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Nobel Peace Prize Winners 1993
Transcript of Nobel Peace Prize Winners 1993
Nelson Mandela and F. W. de Klerk
Nelson Mandela and de Klerk played a crucial role in securing the abolition of apartheid through their ideas and actions as the leader of the ANC armed struggle and president respectively. Although the termination of apartheid was regarded as “peaceful”, the negotiations to peacefully terminate apartheid was because of the violence and battles that were happening in South Africa.
Born Rolihlahla Mandela in Transkei South Africa on July 18, 1918
Renamed "Nelson" by his primary school teacher in keeping with the tradition of giving "christian" names
Received his tertiary education at the University College of Fort Hare and the University of Witewatersrand; he studied law
Interested in black resistance; joined the African National Congress and engaged in resistance against apartheid policies
His actions- (the armed struggle) resulted in charge of treason and a sentence of life imprisonment even though short lived (27 years)
F. W. de Klerk
Born on March 18 1936
Received a law degree from Potchefstroon University in 1956
Became the leader of the National Party in February 1986 and subsequently South Africa's president
Desired a non-racist South Africa and initiated talks to end apartheid when he took office
He release Mandela from prison and together they led South Africa apartheid freed.
Mandela and de Klerk were fully responsible for South Africa's transition to the democratic nation. This responsibilty beheld by them made the them worth of the Nobel Peace Prize, but the committee should be attracted to the fact that violence was the particular force that stipulated the "peaceful termination".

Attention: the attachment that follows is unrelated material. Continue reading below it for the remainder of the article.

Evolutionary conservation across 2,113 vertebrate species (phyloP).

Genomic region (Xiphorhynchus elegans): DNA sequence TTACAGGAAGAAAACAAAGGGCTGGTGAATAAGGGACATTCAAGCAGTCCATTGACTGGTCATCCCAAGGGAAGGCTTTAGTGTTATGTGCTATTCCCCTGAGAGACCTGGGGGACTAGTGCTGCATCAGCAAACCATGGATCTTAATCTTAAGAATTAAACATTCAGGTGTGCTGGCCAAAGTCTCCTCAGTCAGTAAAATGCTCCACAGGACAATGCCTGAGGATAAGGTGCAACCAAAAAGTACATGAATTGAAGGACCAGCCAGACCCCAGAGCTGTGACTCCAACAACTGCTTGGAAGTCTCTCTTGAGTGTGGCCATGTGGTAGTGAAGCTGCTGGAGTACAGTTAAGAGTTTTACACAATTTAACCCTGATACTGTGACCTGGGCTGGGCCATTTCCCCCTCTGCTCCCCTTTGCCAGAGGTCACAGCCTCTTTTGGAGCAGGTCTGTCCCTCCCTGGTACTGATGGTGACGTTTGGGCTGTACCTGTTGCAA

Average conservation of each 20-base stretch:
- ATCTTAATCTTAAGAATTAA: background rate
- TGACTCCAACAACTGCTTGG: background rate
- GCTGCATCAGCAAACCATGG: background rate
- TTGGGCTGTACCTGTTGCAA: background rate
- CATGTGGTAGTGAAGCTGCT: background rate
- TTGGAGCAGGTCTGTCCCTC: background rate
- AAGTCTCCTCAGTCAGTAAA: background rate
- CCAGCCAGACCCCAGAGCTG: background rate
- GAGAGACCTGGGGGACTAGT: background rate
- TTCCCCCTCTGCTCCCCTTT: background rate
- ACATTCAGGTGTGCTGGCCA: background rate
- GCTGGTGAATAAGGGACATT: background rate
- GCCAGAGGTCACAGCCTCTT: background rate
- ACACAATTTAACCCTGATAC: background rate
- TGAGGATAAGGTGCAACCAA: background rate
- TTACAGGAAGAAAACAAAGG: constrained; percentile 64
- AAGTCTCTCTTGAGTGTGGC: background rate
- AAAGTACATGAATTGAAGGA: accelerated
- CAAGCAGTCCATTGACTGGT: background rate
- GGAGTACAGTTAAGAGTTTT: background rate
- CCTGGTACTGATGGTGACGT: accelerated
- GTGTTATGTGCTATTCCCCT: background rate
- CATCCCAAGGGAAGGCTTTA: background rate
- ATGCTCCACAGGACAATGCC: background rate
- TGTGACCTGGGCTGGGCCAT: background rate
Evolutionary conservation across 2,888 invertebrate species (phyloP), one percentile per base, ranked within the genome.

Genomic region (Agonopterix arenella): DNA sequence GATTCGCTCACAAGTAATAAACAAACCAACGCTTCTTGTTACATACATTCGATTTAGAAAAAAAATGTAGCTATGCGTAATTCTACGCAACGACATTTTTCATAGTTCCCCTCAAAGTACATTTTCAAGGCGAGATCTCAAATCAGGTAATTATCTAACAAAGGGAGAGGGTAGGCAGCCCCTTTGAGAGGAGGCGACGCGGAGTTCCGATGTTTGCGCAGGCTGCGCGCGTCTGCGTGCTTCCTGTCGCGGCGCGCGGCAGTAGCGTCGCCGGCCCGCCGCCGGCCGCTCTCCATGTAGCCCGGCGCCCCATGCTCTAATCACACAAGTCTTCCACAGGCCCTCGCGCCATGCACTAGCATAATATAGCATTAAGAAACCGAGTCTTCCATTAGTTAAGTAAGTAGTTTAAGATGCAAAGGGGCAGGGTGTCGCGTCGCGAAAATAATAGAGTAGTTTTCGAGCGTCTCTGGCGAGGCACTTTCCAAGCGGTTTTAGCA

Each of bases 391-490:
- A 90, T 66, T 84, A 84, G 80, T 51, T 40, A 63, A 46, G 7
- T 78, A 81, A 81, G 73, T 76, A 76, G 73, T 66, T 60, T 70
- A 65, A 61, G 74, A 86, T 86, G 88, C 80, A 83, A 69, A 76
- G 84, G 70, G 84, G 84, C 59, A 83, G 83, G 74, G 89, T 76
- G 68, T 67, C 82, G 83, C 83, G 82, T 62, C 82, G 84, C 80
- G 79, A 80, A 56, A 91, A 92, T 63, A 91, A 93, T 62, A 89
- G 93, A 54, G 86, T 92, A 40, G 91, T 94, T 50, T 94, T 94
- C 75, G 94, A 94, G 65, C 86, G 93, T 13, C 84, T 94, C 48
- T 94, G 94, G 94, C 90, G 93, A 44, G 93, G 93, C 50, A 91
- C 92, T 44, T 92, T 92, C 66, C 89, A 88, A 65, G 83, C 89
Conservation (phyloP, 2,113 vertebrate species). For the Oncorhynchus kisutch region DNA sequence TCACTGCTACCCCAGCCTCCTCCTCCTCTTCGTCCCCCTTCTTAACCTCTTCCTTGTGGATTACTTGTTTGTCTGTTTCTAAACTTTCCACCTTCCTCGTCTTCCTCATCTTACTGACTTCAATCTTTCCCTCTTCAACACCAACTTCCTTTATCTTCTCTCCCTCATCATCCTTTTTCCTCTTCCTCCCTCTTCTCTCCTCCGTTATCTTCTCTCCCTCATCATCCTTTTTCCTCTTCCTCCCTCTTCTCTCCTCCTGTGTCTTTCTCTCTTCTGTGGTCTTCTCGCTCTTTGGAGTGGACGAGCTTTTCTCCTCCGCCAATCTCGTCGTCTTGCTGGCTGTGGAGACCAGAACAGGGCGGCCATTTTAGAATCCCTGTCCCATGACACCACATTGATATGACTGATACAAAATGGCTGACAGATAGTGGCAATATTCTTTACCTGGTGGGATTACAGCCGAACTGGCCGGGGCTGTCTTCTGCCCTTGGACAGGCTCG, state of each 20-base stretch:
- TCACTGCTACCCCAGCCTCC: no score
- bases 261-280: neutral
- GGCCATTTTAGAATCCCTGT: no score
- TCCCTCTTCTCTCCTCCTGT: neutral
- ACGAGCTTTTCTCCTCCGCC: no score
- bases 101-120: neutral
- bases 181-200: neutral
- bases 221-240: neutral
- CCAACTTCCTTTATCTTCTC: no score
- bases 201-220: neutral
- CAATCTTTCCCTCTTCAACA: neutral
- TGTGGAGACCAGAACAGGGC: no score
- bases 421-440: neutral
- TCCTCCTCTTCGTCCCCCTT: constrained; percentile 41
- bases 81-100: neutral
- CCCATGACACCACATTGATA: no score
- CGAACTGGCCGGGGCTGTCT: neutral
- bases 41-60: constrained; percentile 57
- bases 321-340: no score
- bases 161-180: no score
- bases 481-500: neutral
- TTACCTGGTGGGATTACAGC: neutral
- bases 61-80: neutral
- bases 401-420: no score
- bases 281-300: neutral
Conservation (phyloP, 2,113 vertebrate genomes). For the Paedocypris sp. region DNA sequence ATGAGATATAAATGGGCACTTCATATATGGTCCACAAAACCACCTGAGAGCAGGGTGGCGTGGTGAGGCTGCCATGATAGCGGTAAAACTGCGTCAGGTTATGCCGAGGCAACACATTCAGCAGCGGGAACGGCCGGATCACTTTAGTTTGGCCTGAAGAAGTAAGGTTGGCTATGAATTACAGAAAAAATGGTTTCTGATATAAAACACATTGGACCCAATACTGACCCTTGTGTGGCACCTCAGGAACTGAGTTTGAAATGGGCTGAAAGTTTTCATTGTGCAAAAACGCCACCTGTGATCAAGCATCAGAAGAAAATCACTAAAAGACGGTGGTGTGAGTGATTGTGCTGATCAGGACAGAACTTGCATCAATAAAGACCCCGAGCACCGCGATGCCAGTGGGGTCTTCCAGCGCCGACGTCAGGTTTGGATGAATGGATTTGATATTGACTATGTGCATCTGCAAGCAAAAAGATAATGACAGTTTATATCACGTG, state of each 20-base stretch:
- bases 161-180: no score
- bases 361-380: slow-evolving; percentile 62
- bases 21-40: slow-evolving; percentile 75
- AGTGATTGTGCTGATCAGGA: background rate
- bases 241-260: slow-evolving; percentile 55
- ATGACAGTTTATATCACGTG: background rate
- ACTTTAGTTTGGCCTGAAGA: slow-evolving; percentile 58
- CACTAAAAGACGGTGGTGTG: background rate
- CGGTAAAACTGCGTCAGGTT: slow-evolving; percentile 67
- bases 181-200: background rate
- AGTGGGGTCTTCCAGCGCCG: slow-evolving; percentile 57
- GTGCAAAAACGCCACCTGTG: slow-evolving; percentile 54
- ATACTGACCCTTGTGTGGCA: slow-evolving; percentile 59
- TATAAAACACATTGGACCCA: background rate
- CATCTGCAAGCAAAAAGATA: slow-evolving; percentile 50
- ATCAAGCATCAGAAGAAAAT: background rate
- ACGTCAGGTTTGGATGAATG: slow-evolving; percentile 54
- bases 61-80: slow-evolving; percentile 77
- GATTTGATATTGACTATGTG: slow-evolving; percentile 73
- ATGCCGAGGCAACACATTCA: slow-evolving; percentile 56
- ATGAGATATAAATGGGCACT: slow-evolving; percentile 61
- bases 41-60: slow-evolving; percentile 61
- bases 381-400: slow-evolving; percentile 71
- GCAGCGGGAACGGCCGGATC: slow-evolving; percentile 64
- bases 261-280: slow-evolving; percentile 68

Nobel Peace Prize Award 1993
The Nobel Peace Prize 1993 was rewarded jointly to Nelson Mandela and F.W. de Klerk "for their work for the peaceful termination of the apartheid regime, and for laying the foundations for a new democratic South Africa" (Nobelprize.org).
What is apartheid?
According to Ramsammy Edwards “Apartheid literally means “separateness” or “apartness” in Afrikaans. As an ideology and statutory framework, it referred to South Africa's notorious system of rigid racial segregation, through which the ruling Afrikaner-based National Party (NP) attempted to create separate cultural, political, and social spaces for white, African, Indian, and colored (mixed race) South Africans after its electoral victory in 1948.”
Violence in South Africa
Convention for a Democratic South Africa CODESA
Burning of bodies
Smashing of windows
"Hope and instrument for survival for the blacks and whites"
Nelson Mandela remarks “when the process reaches such a stage when we have an effective say in government, we would relinquish everything. I say you are asking us to commit suicide because when your government is not prepared to intervene and stop the violence… when our people be asking to be armed…what political organization can hand over weapons to the very person that kills him?”
De Klerk “an organization which remains committed to armed struggle cannot be trusted completely when it also commits itself to peaceful negotiations”.
Before the Consensus
Mkhondo, Rich. Reporting South Africa. London; James Currey Ltd, 1993. Print
“Biography’. Nelsonmandela.org. Web. 25 March 2014.
“F.W. de Klerk - Biographical". Nobelprize.org. Nobel Media AB 2013. Web. 25 March 2014.
"F.W. de Klerk - Nobel Lecture". Nobelprize.org. Nobel Media AB 2013. Web. 25 March 2014.
"Nelson Mandela - Facts". Nobelprize.org. Nobel Media AB 2013. Web. 30 March 2014.
"Nelson Mandela and the Rainbow of Culture". Nobelprize.org. Nobel Media AB 2013. Web. 30
"Nelson Mandela - Nobel Lecture". Nobelprize.org. Nobel Media AB 2013. Web. 30 March
"Mandela, Nelson Rolihlahla." The Columbia Encyclopedia. New York: Columbia University
Press, 2013. Credo Reference. Web. 25 March 2014.